IITA strengthens capacity of graduate students
The IITA Ibadan station is hosting a 4-week training course from 27 June to 22 July, to strengthen the capacity of selected graduate students in the various areas of their research. The 16 participating students are from Chad, Togo, DR Congo, and Sierra-Leone.
The training falls under the International Development Research Centre (IDRC) CORAF/WECARD research grant platform, C4R4D, initiated in 2015. The Capacity for Agricultural Research for Development (C4R4D) is a response to the challenge of developing research capacity in West and Central Africa. Implemented by IITA, the program aims to improve the institutional capacity of National Agricultural Research Systems in the targeted countries. It seeks to achieve this by increasing the number and quality of agricultural science graduates capable of identifying, generating, and disseminating research outputs that meet the needs of smallholder farmers and other actors in the food value chains. In the operationalization of its strategy, IITA identified capacity strengthening as one of the critical cross-cutting areas that require greater attention.
The four-week training focuses on reinforcing the capacities of the graduate students and helps them develop the skills needed to successfully complete their research programs. Over the last three weeks, the participants have learnt how to improve their research through classes on scientific writing, pedagogy, effective research methodologies, and data management.
Experts from diverse institutions facilitated and delivered intensive week-long workshops on each topic. They include: Roger Obubo, Consultant at Bayelsa Agric. Development Company, Michael Ajayi, Professor at FUNAAB, Simeon Bamire, Professor at Obafemi Awolowo University, Segun Oduwaye, Lecturer at FUNAAB, Taiwo Ojurongbe, Lecturer at Osun State University, and Olawale Awe, Lecturer at Obafemi Awolowo University.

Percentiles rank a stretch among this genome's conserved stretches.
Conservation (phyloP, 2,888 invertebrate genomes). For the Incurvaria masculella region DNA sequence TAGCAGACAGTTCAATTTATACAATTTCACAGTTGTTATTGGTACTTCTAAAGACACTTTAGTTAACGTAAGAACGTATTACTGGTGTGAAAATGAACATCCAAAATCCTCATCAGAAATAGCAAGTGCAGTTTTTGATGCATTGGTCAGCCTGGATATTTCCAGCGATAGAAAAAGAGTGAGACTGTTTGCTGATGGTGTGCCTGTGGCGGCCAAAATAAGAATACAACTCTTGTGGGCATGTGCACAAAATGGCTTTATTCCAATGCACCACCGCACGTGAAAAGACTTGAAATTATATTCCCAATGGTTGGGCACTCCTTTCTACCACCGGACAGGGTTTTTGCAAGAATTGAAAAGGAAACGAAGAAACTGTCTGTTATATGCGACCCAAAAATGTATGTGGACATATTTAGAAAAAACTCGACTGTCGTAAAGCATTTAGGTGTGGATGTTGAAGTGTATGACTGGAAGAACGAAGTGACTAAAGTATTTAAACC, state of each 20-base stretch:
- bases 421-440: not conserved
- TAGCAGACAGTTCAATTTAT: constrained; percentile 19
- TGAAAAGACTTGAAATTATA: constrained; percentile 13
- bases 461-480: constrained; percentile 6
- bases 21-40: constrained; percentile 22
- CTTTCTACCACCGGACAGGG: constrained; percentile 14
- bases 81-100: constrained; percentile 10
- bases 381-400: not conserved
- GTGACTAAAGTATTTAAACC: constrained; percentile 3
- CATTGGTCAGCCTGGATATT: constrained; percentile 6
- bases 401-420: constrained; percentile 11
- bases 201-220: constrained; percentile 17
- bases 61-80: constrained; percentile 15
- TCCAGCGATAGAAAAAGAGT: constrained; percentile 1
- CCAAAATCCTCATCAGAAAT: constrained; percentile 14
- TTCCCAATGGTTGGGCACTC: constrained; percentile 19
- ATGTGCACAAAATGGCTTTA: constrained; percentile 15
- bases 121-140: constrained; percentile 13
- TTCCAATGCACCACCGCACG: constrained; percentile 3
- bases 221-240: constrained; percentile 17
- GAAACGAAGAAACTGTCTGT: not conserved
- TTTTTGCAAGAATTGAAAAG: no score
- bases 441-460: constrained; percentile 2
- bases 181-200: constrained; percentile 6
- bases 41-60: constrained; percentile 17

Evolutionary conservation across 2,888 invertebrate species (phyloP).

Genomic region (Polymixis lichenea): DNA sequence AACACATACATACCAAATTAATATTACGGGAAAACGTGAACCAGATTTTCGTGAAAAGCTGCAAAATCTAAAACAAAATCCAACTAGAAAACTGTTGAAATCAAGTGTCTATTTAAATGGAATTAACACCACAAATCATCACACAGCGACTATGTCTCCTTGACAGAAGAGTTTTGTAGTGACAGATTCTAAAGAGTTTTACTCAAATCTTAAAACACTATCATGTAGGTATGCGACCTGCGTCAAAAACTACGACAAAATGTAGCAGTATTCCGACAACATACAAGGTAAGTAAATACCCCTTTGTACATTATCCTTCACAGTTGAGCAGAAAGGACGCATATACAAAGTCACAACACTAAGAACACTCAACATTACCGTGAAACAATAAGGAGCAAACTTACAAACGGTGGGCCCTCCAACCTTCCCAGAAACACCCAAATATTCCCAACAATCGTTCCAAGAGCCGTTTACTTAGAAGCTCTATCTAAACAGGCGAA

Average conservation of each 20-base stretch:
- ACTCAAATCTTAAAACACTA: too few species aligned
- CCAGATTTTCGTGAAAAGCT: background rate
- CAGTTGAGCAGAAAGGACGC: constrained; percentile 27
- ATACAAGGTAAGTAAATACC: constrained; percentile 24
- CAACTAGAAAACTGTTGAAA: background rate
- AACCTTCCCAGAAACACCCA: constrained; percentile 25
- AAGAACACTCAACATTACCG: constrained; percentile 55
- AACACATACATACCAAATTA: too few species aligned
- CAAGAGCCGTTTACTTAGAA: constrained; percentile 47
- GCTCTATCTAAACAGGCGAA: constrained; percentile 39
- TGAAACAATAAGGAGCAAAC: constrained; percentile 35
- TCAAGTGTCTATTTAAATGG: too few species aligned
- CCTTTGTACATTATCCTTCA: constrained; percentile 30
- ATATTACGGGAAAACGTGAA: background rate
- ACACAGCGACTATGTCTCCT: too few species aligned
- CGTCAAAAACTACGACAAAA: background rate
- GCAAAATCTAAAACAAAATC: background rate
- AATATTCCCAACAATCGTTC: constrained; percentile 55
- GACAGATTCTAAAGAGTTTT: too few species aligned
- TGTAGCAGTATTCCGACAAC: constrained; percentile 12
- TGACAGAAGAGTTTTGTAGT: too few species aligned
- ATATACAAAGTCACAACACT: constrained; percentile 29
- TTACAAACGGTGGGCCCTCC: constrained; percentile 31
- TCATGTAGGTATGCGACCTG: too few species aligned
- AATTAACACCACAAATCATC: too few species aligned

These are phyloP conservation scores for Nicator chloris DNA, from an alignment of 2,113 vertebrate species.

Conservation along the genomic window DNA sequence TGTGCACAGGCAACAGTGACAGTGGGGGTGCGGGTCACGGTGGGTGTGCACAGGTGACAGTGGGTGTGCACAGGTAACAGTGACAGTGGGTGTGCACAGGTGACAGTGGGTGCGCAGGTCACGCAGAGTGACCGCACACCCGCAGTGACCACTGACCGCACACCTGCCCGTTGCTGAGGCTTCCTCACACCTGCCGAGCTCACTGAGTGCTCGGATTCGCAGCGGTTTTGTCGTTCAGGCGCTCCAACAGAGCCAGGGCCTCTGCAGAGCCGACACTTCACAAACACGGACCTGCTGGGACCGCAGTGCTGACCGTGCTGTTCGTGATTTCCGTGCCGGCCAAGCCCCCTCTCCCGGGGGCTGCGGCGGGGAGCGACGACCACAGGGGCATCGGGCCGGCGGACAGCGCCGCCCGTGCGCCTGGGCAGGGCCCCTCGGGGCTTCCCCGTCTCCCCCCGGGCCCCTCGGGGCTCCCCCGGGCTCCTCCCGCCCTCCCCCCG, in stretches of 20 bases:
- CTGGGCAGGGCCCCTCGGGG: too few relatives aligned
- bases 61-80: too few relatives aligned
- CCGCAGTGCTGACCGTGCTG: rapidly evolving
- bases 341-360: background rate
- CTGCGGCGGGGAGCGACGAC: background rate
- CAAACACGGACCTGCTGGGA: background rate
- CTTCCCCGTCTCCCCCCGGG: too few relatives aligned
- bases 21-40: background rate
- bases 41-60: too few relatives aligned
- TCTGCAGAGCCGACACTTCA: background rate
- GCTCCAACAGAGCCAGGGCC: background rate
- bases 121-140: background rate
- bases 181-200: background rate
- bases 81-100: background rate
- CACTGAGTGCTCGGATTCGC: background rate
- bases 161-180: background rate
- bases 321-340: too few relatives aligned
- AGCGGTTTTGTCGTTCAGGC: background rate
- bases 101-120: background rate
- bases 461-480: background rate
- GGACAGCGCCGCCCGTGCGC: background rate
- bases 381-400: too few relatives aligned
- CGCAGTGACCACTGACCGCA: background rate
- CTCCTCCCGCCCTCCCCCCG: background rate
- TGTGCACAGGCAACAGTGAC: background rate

Julienne Kuiseu, acting Capacity Strengthening Program Manager CORAF, attended the third week of the training where she interacted with the participants and listened to their feedback. Sierra-Leonean PhD student and lecturer Georgiana Allie, from Njala University, is pleased with the lessons she has had so far. Impressed by the facilitators and the practical impact the lessons have had on their research work, she had this to say: “The classes have helped restructure some of our topics. A number of us now have a clearer understanding of our work and are having discussions with our supervisors to incorporate the suggestions”. For Congolese PhD student Caroline Sibomani the opportunity to master scientific writing couldn’t have come at a better time. “I am currently working on two manuscripts for publication and the classes have greatly helped me strengthen them”, she said.
The training is coordinated by Zoumana Bamba, Head of the Capacity Development Unit, IITA.